This book is a must read for anyone who is serious about their faith and understanding the struggle between our own happiness and living out the will of God; once we "offer our bodies as living sacrifices" and "be not conformed to the pattern of this world", God will reveal His "good, pleasing and perfect will", and at that point, we experience the genuine Joy of God!
A hard read Jan 30, 2008
The reason is because the author takes sooooo long to get to the point.
I could have read the last two chapters and gotten everything he wanted to say without slogging through the rest of it.
The final message was pretty good, but I believe this book is full of too much irrelevant information to recommend that people read.
The pastor at a church I attend occasionally was reading this and quoted from the book during a sermon. He expressed how much he liked the book. The passage he quoted seemed to imply the book was about something other than what it was. That's why I bought it.
But disappointment came within four chapters and I continued to read it hoping against hope that it would pick up. Well, as I said, the final two chapters finally delivered the message -- a message I pretty much already knew anyway (I read a lot, contemplate a lot, pray a lot and meditate on the Word a lot).
Just read the story of Job and you'll get it. Shorter read? Read Ruth, the book the author uses to make his case (weakly). You'll get more out of that than this.
For all who hunger and thirst... Dec 22, 2007
It's interesting reading through the comments posted on this site books. Call me a pessimist, but I find I often pull up the low stars reviews first. I want to see what made angry or disappointed folks bother to post at all. Are they on a mission to save others from wasting their time? Are they trying to correct the author's theology? Or, are they merely wanting to contribute another perspective to a reading community?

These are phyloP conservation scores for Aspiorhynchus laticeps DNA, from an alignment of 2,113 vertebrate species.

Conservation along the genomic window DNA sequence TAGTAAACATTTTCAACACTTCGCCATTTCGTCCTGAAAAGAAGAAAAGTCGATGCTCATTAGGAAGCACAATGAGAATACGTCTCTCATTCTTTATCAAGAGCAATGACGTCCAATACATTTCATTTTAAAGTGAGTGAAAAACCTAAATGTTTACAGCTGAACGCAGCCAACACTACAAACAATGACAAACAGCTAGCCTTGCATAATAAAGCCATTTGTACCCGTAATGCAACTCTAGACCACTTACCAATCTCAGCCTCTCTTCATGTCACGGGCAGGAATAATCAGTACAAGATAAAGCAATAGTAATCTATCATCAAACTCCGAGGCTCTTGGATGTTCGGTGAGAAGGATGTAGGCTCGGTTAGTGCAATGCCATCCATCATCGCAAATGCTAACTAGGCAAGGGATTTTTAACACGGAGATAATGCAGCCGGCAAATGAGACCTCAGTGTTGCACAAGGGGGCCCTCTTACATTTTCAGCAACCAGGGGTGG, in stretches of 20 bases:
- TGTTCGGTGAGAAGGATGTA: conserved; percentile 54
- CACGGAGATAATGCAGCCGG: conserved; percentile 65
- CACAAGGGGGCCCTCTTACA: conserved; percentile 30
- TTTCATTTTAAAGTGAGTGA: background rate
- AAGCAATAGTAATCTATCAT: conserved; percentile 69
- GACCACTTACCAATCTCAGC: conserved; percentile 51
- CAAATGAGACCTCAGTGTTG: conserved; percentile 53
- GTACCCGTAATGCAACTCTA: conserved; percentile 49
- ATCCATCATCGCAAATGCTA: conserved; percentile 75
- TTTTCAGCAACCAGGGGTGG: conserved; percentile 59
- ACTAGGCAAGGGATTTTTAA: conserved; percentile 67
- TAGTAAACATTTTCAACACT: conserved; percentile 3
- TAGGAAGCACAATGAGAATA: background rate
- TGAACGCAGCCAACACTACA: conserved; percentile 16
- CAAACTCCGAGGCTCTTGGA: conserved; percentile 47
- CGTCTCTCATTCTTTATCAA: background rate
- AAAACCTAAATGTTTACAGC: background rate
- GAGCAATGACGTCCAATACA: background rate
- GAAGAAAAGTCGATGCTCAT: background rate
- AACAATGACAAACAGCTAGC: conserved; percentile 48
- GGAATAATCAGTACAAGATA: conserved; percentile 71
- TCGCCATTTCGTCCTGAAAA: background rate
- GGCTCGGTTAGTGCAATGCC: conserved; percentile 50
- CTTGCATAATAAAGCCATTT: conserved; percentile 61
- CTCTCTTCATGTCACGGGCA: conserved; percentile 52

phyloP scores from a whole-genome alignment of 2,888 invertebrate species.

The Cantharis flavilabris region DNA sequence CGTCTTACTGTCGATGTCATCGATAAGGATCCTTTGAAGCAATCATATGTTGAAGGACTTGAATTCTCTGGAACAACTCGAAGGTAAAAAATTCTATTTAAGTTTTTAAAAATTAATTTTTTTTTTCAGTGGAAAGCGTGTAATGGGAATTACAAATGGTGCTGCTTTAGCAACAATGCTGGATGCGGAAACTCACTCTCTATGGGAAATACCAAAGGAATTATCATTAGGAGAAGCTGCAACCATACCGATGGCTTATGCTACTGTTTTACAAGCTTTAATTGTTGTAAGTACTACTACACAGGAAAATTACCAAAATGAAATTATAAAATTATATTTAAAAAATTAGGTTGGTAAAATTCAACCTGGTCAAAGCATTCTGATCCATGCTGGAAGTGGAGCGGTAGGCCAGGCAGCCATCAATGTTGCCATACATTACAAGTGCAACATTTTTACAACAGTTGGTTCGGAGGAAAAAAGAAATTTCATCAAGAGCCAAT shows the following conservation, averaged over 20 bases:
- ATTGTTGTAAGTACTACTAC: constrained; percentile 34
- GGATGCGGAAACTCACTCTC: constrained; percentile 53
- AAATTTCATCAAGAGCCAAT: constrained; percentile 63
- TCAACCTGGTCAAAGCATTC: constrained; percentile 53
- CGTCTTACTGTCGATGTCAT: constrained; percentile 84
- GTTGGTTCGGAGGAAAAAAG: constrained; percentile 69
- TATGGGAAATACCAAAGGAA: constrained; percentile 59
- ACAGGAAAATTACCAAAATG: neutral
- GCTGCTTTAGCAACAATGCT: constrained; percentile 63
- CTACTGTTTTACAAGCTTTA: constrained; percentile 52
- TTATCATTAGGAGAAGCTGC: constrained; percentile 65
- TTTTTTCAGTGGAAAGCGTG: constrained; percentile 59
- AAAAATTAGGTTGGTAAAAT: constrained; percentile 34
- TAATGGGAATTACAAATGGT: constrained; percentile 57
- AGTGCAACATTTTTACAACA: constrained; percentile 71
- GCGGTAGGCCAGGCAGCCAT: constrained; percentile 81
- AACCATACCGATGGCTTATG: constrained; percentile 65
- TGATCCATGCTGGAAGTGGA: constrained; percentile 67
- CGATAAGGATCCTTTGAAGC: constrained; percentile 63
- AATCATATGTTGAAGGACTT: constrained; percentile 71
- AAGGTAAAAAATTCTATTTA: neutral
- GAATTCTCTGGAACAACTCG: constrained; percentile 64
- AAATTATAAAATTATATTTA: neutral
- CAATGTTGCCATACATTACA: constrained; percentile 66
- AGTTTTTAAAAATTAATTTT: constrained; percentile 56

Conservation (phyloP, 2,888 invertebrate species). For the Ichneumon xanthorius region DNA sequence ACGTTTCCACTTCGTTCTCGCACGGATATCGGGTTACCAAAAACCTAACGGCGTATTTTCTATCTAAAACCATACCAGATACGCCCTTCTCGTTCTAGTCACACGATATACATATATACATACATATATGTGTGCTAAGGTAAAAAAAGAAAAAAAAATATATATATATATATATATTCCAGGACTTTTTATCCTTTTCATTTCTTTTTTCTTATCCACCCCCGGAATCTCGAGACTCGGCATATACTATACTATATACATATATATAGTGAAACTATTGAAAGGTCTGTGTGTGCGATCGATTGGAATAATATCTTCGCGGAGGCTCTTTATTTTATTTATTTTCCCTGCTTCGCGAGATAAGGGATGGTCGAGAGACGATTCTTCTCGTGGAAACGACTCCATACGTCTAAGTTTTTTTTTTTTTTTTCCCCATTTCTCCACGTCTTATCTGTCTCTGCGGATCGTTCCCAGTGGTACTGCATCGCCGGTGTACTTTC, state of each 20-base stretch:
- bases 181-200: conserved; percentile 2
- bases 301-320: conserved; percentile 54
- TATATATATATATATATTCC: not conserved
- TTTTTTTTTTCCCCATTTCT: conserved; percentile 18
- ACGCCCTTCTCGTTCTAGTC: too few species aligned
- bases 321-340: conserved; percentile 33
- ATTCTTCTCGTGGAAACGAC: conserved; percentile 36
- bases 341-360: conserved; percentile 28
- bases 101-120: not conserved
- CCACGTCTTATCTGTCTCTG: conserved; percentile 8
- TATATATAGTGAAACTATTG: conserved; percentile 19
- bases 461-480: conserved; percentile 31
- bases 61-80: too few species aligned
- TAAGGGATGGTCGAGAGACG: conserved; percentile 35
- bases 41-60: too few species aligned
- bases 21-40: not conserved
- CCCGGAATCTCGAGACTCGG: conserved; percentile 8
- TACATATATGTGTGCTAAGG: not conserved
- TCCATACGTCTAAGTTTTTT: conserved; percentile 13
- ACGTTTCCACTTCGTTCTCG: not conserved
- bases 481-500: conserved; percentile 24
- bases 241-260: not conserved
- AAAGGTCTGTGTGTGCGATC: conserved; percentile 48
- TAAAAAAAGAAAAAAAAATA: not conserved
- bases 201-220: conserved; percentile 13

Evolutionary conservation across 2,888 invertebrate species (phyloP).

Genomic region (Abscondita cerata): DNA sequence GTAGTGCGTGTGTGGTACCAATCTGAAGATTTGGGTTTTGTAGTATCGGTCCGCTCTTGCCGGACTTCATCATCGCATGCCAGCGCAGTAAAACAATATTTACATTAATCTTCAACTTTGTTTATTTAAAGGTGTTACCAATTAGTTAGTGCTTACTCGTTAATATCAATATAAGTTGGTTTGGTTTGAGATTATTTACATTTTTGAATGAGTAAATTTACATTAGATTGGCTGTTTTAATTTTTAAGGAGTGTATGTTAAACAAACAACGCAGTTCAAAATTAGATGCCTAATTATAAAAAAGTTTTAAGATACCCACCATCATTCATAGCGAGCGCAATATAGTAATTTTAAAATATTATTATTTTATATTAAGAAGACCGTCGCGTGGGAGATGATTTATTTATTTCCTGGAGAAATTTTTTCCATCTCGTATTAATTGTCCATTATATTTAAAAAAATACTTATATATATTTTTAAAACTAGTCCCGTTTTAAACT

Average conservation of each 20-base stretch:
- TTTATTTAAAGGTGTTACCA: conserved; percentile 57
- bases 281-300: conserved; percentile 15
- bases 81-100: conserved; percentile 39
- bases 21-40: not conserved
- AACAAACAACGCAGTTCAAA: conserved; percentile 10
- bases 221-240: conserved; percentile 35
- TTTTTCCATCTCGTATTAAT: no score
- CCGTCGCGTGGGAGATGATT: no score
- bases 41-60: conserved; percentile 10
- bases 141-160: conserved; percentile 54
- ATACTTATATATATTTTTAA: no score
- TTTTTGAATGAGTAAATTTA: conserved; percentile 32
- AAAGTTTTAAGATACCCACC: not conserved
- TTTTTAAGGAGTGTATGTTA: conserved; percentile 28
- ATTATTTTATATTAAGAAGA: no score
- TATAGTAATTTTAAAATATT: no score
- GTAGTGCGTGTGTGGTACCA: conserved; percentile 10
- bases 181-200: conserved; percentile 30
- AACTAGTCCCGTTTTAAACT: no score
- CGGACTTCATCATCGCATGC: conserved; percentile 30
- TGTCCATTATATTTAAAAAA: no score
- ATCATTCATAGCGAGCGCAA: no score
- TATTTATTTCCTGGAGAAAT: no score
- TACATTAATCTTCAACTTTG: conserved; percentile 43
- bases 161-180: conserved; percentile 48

I'm usually cautious when a review (positive or negative) becomes tainted with "reactionary vengeance". A good book is like good art. It is very individual. What bores one person to death will likely move another to life-changing tears.
I was loaned a copy of Shattered Dreams by a new friend. He was a Pastor for over 20 years. He did tons of counseling - free of charge - to drug addicts, religious burn-outs, poor and wealthy. For now, he needs a break from "professional Christianity". He is tired, fighting disillusionment, in a chasm of sorts.
So am I.
We are both wrestling an unseen foe in a fog. Struggling to keep the pilot light flickering on our faith, our passion for God, our "grasp" of the gospel as we have so zealously (and sincerely) tried to live it, share it, be transformed by it. Our sense of perspective and purpose seems to be slipping away. Like Naomi, we are inclined to snap, "Don't call me 'Naomi' (pleasant). Call me 'Mara' (miserable)."
I don't know that I blame God for the fog. At least, not in a final way. In fact, I have stumbled on to notions I never noticed before while in the thick of it. God's sovereignty. And, on its heels, God's faithfulness. And, attached inseparably to that, God's deep, mysterious goodness. A baffling, double-take kind of goodness.